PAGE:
The Legacy of Tropical Cyclone 'Gamede'

Mar 21, 2007
Author: Ian Hunter
SA Weather Service

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Article by Ian Hunter, SA Weather Service

The names of many tropical cyclones are forgotten as soon as the season is over - there is a lot of sea in the South-West Indian Ocean and hopefully mariners will have heeded the warnings (this is not always the case - see below).

However, the name of 'Gamede' will be remembered by many. Refer to the track chart in figure 1 :


  • St Brandon is an archipelago belonging to Mauritius. Unfortunately 'Gamede' had intensified to 'Tropical Cyclone' category (Hurricane Force winds - i.e. sustained speeds in excess of 116 km/ hr) - just prior to passing over the islands on 23 February. The weather station on Île Raphael reported SE'ly winds of over 90km/ hr in the morning. By 12h00 UTC the pressure had dropped to 957 hPa as the eye passed within less than 50 km of the island. No damage reports are available.

  • The Meteorological Service of Mauritius put the Island on red alert on the 24th, the first time this season. Sadly, some people chose to ignore the warnings and there were two deaths - even though the worst of the weather remained to the north-west. Police had to force overly-keen wind surfers and surfers out of the water...

  • On La Réunion (which holds several global rainfall records) over 2000mm was recorded in some places in the mountainous interior. A bridge was washed away, causing damage of about R150m. Fortunately 'Gamede' reached the 'Intense Tropical Cyclone' stage (sustained wind speeds in excess of 142 km/ hr) when it was furthest from La Réunion, to the north-west. Nevertheless, gusts of over 200km/ hr were recorded near some exposed cliff faces.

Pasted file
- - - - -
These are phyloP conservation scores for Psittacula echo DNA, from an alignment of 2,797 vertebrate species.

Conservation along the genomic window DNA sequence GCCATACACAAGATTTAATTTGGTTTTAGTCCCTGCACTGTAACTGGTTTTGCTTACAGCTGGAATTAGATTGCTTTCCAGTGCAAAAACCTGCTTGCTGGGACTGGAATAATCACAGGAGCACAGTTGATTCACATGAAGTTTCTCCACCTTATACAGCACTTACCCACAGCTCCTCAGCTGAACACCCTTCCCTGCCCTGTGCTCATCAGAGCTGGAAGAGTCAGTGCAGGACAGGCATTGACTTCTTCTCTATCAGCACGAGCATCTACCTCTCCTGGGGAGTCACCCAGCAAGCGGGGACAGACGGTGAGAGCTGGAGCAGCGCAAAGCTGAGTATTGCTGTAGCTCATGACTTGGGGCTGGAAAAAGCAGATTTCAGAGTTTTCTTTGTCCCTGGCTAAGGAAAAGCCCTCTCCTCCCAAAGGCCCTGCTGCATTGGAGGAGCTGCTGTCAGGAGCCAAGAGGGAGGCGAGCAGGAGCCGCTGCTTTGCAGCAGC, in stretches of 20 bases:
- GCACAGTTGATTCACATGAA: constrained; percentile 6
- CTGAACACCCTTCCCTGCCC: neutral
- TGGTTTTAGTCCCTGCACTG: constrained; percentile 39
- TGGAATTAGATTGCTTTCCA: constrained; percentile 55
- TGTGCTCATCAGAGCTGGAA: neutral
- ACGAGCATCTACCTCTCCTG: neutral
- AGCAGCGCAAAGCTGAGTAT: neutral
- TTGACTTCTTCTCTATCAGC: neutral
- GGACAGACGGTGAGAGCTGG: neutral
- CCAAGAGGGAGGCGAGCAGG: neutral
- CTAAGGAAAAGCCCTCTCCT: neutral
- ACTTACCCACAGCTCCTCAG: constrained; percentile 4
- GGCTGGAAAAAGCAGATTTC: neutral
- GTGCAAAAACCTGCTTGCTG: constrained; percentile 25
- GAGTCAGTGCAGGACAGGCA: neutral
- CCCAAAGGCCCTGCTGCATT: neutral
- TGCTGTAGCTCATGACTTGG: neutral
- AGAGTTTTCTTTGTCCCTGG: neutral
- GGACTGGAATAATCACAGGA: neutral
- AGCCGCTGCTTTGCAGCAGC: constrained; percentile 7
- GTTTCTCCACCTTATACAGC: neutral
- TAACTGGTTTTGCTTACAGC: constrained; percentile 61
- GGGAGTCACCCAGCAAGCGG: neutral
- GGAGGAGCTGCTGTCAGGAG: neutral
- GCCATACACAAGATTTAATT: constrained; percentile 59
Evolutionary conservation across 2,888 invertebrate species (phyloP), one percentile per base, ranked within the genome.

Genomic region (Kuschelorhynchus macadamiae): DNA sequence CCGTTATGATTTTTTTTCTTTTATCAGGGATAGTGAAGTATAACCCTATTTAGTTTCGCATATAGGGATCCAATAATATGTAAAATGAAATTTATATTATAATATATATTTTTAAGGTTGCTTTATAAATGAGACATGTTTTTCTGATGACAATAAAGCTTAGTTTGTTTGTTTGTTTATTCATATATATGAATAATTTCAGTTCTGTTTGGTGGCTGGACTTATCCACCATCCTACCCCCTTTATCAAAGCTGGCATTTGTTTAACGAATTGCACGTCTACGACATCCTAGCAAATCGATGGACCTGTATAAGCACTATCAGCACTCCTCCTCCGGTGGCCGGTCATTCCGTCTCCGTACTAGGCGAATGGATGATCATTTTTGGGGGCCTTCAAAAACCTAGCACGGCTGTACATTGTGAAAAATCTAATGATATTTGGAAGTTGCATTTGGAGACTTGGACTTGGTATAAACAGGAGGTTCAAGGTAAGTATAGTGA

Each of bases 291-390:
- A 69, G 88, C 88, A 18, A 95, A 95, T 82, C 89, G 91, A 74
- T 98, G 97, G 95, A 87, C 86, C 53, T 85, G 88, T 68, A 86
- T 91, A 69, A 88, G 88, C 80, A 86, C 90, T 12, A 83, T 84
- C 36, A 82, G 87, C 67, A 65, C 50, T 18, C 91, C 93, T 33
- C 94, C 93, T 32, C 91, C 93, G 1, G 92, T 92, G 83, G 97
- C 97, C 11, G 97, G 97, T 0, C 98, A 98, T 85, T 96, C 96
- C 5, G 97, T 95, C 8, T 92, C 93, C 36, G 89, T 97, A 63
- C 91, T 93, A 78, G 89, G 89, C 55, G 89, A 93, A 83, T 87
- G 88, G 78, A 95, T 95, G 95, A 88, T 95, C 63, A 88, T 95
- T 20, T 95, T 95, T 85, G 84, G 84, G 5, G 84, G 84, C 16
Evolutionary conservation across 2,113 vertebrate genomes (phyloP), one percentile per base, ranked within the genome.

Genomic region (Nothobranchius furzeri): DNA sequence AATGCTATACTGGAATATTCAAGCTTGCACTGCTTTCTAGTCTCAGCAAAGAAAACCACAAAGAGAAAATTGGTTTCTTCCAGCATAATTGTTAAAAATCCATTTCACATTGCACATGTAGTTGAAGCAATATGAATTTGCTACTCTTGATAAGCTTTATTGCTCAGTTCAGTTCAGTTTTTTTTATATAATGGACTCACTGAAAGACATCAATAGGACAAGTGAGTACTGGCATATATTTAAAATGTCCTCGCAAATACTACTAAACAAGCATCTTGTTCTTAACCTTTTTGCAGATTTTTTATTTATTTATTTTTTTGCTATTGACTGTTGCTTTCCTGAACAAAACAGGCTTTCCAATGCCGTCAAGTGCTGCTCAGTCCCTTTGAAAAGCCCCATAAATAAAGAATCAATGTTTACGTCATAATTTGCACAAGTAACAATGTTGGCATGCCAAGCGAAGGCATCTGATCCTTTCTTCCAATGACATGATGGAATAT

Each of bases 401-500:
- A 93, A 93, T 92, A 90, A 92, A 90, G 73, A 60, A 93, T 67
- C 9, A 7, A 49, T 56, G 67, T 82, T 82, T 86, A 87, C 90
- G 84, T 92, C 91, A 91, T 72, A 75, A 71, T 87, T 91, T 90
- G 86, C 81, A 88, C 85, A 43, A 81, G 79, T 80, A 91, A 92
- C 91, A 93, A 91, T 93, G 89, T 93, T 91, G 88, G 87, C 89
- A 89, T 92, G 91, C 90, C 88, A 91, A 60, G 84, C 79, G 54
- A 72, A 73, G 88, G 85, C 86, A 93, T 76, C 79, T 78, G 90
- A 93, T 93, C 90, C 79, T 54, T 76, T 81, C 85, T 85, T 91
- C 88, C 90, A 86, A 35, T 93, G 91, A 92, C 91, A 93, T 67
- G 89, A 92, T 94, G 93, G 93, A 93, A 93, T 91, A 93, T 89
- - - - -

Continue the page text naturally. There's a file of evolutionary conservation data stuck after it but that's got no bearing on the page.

• Despite the 6-hourly warnings prepared by the Tropical Cyclone Centre on La Réunion - which are broadcast to all ships via the Global Maritime Distress and Safety System (GMDSS) - some vessels did not escape the storm. M/V Spirit of Adventure with 250 passengers on board suffered broken windows and other damage and had to run for Antsiranana. The Maltese-registered general cargo vessel 'Gracia' (24,199 tons gross) also got too close to the cyclone, but in this case the crew decided they'd be better off in the life raft and abandoned ship. They were rescued and taken to Durban. It is still not clear what has happened to the vessel - if it is still afloat it could end up in the Agulhas Current!

  • On Friday 2 March a heavy easterly swell arrived on the beaches of northern KwaZulu-Natal, courtesy Tropical Cyclone 'Gamede'. They had been travelling for roughly 2 days (15 sec period -> 22 kts group speed - distance ~ 1000 nm). For the first time in over 4 years Lake St Lucia was opened up to the sea. See accompanying Landsat image. On this day the estuary mouth was not open - the coastal sediment is due to seepage. Apparently the crocs had a fine time welcoming the incoming salt-water fish!

    Fig.3 – the St Lucia Estuary and lake  CLICK IMAGE TO ENLARGE
  • Unfortunately the high swell that subsequently hit the Durban beaches was more prolonged due to 'Gamede' having been blocked by a high pressure ridge to the south. Coming in with a near spring high tide, the waves flooded the lower Marine Parade and covered the road in sand. Beaches had to be closed due to the shark nets being tangled up by the heavy seas.

    The port of Durban was closed at midnight on Friday and only re-opened to all vessels on Sunday. This is a good example of a case where an accurate forecast of sea state could well have saved significant amounts of time and money, by allowing port authorities and ship operators to plan a few days ahead. Unfortunately at this stage, the forecasting by numerical prediction models of waves generated by tropical cyclones is not as accurate as that for swell coming from the deep mid-latitude lows well to the south-west of the country.

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